Thomas Ridder, M.D., and M. Sean McKisic, M.D.: Partnering for Precision

    Pediatric and Adult Neurosurgeon, UCHealth Brain and Spine Clinic, Children’s Hospital Colorado, Colorado Springs / Neurosurgeon, UCHealth Brain and Spine Clinic

    Thomas Ridder, M.D.
    Thomas Ridder, M.D. Photo by Jason Fleming

    Most brain surgeons have dealt with an acoustic neuroma before, but this large tumor was in an especially tricky spot: completely alongside the brainstem and cranial nerves. Dr. Thomas Ridder began operating on the 27-year-old at 7:30 a.m. and quickly realized this was going to take a while. By midafternoon, he called in Dr. Sean McKisic, and the two surgeons began alternating two-hour shifts. As one surgeon peered through a microscope and worked in a tight space with his hands raised, the other watched and offered guidance. “The tumor was stuck onto the brainstem similar to spiderwebs, so you have to tediously remove it because you can’t pull or yank on the brainstem,” Ridder says. “If you’re not very careful, you can really injure the brainstem, which can have devastating consequences or deficits for a person.”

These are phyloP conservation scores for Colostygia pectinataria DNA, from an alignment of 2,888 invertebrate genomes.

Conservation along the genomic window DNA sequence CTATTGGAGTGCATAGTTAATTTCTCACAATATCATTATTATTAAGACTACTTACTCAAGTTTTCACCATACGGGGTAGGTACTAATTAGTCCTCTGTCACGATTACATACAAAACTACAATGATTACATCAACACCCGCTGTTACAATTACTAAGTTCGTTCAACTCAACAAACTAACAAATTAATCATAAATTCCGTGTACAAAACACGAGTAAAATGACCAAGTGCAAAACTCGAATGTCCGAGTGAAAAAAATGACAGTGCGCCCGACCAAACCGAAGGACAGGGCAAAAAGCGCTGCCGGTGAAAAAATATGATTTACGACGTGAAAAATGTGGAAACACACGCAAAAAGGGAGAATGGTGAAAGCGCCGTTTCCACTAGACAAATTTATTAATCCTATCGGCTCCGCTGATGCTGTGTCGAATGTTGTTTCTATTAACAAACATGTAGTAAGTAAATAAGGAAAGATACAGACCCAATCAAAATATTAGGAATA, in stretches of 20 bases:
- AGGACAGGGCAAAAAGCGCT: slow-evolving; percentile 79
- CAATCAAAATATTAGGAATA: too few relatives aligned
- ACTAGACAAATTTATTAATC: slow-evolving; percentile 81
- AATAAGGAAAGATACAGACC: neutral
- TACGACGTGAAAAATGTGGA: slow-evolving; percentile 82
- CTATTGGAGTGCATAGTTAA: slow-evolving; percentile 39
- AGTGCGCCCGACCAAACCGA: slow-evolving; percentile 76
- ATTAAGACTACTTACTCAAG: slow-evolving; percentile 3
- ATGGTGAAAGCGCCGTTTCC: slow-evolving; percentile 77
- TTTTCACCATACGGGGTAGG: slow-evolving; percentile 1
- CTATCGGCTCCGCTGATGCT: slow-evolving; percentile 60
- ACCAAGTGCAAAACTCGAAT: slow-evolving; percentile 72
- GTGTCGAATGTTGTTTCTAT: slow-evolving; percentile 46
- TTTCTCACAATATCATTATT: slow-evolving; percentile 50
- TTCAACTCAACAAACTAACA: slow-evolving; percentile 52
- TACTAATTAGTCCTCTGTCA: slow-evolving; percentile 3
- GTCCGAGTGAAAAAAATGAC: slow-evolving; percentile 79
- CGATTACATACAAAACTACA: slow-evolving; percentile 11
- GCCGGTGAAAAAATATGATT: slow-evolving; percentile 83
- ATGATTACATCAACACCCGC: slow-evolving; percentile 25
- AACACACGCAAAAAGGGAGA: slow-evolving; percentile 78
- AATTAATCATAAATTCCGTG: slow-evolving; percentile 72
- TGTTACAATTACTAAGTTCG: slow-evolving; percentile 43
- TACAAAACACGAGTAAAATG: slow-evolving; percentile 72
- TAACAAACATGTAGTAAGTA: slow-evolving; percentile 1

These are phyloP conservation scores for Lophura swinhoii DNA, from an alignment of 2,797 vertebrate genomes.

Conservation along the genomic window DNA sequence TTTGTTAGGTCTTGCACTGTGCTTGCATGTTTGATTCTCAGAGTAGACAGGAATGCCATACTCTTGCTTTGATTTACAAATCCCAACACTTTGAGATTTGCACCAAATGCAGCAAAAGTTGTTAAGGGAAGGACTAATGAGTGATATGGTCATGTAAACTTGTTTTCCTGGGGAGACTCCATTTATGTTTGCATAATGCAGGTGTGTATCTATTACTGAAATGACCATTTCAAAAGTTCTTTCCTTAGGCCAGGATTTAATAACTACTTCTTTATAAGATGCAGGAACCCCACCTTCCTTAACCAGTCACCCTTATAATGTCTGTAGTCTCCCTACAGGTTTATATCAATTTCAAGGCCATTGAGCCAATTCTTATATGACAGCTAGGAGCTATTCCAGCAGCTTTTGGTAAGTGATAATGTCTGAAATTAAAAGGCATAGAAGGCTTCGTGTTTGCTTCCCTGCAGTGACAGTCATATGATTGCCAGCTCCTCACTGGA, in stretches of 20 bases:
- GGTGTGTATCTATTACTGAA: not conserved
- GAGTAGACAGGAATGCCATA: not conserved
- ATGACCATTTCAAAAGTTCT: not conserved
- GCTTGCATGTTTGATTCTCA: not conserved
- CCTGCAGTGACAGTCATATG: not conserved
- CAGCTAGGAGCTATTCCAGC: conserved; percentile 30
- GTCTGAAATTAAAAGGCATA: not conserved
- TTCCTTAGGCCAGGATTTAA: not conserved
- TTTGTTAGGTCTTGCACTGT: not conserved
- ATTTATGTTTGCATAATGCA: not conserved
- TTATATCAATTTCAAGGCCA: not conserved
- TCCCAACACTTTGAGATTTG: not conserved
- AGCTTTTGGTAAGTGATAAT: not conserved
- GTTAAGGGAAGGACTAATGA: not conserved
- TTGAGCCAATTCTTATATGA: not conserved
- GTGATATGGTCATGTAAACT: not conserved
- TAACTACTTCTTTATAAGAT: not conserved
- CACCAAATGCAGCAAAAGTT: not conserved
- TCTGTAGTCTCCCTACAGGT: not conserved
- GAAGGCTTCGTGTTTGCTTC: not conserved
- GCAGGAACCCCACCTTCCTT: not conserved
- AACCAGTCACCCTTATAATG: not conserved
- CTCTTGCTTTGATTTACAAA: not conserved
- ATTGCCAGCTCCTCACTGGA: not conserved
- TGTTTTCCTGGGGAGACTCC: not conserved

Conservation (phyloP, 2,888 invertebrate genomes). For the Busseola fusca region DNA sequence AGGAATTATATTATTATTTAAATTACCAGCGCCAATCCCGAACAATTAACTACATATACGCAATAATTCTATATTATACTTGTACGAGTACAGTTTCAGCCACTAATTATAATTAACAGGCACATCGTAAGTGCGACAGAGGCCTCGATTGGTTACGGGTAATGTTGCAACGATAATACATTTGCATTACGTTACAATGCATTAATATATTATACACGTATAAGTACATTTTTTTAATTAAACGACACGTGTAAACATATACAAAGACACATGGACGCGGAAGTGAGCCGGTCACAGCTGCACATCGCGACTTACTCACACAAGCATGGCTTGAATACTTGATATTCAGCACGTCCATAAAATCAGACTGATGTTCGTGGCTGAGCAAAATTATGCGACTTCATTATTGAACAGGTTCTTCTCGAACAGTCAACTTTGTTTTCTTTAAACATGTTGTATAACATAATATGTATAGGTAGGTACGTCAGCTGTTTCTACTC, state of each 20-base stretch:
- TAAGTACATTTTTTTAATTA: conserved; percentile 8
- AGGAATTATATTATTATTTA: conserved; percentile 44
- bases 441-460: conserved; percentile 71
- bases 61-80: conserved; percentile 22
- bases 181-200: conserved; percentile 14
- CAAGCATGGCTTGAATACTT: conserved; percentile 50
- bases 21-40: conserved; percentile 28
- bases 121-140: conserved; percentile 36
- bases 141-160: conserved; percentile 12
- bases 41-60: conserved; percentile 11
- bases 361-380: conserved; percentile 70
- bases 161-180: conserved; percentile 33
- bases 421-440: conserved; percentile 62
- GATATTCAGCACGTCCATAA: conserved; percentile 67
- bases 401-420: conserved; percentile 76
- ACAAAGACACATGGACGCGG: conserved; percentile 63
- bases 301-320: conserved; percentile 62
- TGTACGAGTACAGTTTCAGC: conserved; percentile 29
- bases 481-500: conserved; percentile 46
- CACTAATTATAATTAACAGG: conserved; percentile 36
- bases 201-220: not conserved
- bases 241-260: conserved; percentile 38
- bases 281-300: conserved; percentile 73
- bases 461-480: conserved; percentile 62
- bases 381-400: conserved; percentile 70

“You have to go millimeter by millimeter,” McKisic says. “We had to be meticulous. The tumor didn’t have a capsule of any kind, like a rind on an orange or even a grape skin to let you know where it ends and the brainstem begins.”

    M. Sean McKisic, M.D.
    M. Sean McKisic, M.D. Photo by Jason Fleming

    The duo worked through the night. In the morning, ENT surgeon Dr. Cameron Shaw spent several hours drilling into the auditory canal so Ridder and McKisic could remove the rest of the tumor. Thirty hours after it started, the surgery was complete.

    As for the patient, Ridder says, “He’s doing great overall with slowly improving facial weakness on the left; I saw him yesterday.” And he notes the parallel of their lives. “We both have two young kids about the same age. Through the whole surgery, I was constantly thinking about how important it is for him to be with his kids.”

    Both surgeons call the surgery satisfying and deflect credit to their medical team and to each other. “I think Sean McKisic is the embodiment of this award,” Ridder says, highlighting McKisic’s background in Air Force Pararescue, the elite combat medics trained to rescue people in any condition.

    “I like fixing things, working with my hands; I always have,” McKisic says. “It’s a privilege to help patients with very serious issues relating to the brain and spine.”

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